Postural dysfunction is one of the most common community health symptoms and frequent chief complaints in hospitals. Sarcopenia is a syndrome characterized by degenerative loss of skeletal muscle mass, muscle quality, and muscle strength, and is the main contributor to musculoskeletal impairment in the elderly. Previous studies reported that loss of muscle mass is associated with a loss of diverse functional abilities. Meanwhile, there have been limited studies concerning postural dysfunction among older adults with sarcopenia. Although sarcopenia is primarily a disease of the elderly, its development may be associated with conditions that are not exclusively seen in older persons. Also, recent studies recognize that sarcopenia may begin to develop earlier in life. The objective of this paper was to investigate the association between the prevalence of sarcopenia and postural dysfunction in a wide age range of adults using data from a nationally representative cohort study in Korea. Korean National Health & Nutrition Exhibition Survey V (KNHANES V, 2010–2012) data from the fifth cross-sectional survey of the South Korean population performed by the Korean Ministry of Health and Welfare were used. Appendicular skeletal muscle mass (ASM)/height (ht)2 was used to define sarcopenia, and the Modified Romberg test using a foam pad (“foam balance test”) was performed to evaluate postural dysfunction. ASM/ht2 was lower in women and significantly decreased with age in men. Subjects with sarcopenia were significantly more likely to fail the foam balance test, regardless of sex and age. Regression analysis showed a significant relationship between sarcopenia and postural dysfunction (OR: 2.544, 95% CI: 1.683–3.846, p<0.001). Multivariate regression analysis revealed that sarcopenia (OR: 1.747, 95% CI: 1.120–2.720, p = 0.014) and age (OR: 1.131, 95% CI: 1.105–1.158, p<0.001) are independent risk factors for postural instability. In middle age subjects, the adjusted OR for sarcopenia was 3.344 (95% CI: 1.350–8.285) (p = 0.009). The prevalence of postural dysfunction is higher in sarcopenia patients, independent of sex and age.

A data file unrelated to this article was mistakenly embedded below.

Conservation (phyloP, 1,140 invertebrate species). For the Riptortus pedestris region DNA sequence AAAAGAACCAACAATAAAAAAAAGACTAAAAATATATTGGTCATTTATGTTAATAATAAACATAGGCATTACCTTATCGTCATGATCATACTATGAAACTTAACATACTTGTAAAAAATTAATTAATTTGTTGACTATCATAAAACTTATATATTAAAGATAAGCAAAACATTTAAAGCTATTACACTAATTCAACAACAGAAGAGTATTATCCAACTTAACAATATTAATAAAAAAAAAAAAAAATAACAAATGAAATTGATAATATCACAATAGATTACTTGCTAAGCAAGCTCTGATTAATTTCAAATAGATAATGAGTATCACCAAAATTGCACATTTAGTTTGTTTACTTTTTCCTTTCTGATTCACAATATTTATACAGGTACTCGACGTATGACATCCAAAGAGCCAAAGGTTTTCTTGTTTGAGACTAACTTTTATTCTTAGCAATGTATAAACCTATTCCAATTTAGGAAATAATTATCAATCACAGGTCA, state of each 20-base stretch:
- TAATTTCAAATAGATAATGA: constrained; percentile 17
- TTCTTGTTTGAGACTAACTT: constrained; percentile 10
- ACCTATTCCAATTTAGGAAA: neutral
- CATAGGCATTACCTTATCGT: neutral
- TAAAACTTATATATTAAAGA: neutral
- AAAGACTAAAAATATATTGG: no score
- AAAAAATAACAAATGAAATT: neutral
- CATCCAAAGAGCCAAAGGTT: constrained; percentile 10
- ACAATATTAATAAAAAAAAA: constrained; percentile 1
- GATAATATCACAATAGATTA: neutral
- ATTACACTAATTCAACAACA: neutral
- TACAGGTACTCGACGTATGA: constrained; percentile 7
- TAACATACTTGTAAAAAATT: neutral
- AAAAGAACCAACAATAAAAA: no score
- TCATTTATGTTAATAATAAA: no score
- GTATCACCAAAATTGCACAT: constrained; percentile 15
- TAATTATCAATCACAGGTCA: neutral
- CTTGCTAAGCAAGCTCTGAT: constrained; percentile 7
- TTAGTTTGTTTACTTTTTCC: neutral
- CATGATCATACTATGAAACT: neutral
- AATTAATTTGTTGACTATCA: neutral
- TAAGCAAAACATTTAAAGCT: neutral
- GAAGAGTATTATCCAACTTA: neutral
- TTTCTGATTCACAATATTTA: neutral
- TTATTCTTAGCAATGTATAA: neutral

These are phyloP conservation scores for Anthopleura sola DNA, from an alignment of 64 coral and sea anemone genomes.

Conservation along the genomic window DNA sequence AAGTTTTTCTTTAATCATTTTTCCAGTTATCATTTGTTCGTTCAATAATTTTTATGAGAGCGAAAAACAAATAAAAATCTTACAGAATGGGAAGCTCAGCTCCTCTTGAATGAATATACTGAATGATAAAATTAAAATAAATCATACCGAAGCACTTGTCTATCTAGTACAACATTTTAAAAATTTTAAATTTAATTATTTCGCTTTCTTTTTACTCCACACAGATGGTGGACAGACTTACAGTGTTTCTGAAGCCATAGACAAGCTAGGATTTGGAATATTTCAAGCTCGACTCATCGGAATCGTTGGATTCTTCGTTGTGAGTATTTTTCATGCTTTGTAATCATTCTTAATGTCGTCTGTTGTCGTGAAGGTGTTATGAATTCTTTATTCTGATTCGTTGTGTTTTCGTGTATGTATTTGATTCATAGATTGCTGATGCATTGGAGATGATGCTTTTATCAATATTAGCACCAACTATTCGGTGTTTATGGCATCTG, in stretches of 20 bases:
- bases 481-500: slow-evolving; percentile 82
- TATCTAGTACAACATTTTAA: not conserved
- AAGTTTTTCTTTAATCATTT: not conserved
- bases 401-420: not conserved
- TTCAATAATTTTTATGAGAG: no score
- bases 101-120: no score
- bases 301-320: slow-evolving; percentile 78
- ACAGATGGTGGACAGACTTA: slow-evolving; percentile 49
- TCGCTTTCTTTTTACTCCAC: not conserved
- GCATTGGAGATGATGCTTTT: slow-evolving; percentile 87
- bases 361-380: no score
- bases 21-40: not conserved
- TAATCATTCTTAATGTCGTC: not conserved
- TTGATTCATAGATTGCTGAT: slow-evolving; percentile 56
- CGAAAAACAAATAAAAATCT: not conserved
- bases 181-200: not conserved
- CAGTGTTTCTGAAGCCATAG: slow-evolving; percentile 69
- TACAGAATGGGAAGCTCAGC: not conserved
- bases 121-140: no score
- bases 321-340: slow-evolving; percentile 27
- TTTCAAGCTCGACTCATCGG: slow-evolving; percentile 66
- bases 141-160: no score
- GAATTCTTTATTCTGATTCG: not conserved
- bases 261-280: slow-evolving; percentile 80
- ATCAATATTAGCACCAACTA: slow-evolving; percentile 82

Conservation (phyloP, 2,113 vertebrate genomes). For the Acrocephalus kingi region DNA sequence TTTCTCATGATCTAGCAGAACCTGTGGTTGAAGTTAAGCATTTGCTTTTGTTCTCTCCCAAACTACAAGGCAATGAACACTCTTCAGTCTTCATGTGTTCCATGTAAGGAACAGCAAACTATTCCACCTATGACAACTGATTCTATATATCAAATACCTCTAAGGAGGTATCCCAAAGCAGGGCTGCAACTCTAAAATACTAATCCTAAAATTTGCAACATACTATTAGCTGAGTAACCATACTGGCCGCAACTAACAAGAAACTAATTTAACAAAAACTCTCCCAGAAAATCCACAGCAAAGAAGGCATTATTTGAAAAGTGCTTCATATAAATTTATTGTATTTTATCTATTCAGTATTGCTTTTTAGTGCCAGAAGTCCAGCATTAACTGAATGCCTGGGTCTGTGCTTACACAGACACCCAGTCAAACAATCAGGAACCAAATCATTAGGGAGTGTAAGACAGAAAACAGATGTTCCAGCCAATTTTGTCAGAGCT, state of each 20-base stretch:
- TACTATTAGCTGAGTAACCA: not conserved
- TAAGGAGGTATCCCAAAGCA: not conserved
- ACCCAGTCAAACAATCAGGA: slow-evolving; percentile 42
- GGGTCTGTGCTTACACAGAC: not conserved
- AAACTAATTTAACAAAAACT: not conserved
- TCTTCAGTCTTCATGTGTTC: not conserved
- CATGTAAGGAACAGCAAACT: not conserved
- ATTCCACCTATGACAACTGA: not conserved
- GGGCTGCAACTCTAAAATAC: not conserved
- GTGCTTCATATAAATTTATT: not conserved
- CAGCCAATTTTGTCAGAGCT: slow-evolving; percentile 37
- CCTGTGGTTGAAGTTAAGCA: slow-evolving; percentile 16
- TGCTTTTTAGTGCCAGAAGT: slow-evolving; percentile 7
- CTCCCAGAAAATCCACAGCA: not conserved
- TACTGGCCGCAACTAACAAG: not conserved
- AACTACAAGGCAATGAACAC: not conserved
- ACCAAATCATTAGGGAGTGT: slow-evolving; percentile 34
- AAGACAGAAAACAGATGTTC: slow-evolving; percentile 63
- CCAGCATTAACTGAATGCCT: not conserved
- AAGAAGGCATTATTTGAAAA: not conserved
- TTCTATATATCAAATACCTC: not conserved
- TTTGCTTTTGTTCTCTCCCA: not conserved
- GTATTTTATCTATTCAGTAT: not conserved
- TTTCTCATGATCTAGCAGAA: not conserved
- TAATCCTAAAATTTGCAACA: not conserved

Dizziness and vertigo (a sensation of spinning and loss of balance) are the most common symptoms experienced in a community population and the most common symptoms presented at emergency departments and primary care clinics [1–4]. The prevalence of dizziness rises with age and is about 2–3 times higher in women than in men . Furthermore, dizziness is known to be associated with declining quality of life and increased functional disability [6, 7]. Most elderly individuals with long-term dizziness problems also experience balance disorders and gait abnormalities . Postural dysfunction is defined as the disability of maintaining, achieving or restoring a state of balance during any posture or activity . Any cognitive, sensory, or motor impairment can result in a deficit of postural dysfunction, which is a strong predictor of slip and fall accidents, a leading cause of accidental death in people older than 65 years [8–10]. Thus, the social and medical costs derived from dizziness and vertigo should be considered seriously.